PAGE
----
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Flora of China – a glimpse of the future

December 15, 2010

It is very tricky to identify plants in Thailand due to the great number of species (many never described) and due to difficulties in finding literature. The Flora of Thailand project began in 1970, but about half of the plants, 6000 species, are still not treated due to the difficulties. The volumes published are most useful though, and can be purchased at Dokmai Garden and recently also at the Queen Sirikit Botanical Garden (same price, no profit).

An alternative to Flora of Thailand is the electronical Flora of China. The southern tip of Yunnan province (China) hosts many species also found here in Chiang Mai (Thailand), and the eFlora usually includes information about distribution in neighbouring countries.

I found the eFlora of China most useful when identifying the dangerous plant which I blogged about earlier.

Today you need a huge basket to carry all volumes of Flora of Thailand to the car, and inside the jungle you can not bring the basket, it is way too heavy. You have to do the first ID back at the car. In the future I hope Flora of Thailand will be available online too. Then we could probably use a cell phone to get a preliminary ID at the spot in the jungle, while the plant is still fresh. Quite often when you come home with pictures and try to identify a plant, the key will ask for characters you did not pay attention to in the jungle.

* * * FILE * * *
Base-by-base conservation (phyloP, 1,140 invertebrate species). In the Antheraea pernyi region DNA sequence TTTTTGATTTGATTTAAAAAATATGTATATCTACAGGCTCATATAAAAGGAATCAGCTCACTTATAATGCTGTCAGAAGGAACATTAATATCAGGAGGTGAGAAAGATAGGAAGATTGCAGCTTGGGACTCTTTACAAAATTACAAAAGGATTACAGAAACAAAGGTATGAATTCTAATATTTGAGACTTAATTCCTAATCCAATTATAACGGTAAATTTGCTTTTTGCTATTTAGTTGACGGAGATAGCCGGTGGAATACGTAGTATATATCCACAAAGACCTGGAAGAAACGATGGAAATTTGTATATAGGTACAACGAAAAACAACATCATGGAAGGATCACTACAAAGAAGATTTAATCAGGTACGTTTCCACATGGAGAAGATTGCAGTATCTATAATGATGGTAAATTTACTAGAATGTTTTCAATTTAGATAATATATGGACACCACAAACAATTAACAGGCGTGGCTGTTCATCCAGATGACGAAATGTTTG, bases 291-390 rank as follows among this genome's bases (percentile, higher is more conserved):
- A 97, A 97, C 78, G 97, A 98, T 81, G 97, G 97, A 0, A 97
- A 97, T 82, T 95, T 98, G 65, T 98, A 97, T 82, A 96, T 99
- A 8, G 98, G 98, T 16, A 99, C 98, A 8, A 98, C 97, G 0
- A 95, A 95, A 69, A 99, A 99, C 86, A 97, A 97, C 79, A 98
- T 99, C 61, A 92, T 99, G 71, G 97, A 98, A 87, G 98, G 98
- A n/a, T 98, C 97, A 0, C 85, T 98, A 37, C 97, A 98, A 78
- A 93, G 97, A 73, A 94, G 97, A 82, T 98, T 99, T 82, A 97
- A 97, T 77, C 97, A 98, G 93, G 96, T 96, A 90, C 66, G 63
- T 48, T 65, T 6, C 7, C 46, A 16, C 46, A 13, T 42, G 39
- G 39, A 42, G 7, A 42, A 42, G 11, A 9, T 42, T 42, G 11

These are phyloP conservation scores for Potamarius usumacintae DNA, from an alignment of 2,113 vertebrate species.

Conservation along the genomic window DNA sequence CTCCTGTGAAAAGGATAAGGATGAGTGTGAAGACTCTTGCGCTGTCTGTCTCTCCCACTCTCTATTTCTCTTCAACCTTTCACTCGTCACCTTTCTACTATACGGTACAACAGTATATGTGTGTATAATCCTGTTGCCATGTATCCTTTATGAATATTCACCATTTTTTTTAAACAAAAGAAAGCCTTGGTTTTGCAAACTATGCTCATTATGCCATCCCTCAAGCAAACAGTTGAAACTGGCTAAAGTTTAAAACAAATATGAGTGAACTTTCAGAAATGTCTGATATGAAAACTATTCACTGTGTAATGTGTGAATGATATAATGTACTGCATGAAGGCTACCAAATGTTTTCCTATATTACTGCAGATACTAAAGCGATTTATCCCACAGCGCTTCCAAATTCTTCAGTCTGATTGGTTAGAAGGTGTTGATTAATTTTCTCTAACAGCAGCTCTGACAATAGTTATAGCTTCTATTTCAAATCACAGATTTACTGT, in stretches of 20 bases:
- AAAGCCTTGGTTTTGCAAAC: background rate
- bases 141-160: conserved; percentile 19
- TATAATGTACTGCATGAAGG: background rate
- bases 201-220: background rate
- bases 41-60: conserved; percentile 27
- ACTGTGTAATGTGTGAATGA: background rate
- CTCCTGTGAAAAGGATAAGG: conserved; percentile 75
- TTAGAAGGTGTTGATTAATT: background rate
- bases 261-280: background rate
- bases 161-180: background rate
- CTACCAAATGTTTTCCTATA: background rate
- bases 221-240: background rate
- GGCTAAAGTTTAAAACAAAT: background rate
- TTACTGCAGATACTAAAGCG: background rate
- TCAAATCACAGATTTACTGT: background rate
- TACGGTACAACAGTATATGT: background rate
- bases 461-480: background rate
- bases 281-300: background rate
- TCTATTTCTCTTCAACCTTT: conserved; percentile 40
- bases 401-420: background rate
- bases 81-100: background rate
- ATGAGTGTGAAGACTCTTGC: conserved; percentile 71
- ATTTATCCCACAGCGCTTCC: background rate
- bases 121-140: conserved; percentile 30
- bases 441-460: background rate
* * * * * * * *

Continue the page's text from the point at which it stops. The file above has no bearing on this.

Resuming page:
By displaying the plants along with names and/or guides, Dokmai Garden will keep bridging the technical language of the academic world with gardeners and nature lovers in general. Thereby we can aid in consolidating a wider botanical knowledge in Thailand, resulting in awareness of endangered species, medicinal plants and ornamentals. Today, most home owners dismiss the original vegetation as ‘shrubs’ and wipe them out, replacing them with colourful  South American ornamental plants.

Eric Danell

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One Comment leave one →
  1. tomo permalink
    December 15, 2010 11:03 AM

    really? i should really consider retiring in thailand botanizing and describing plants then. isn’t it amazing that such beautiful culture and climate do not entice enough botanists to live and do the work they love most.

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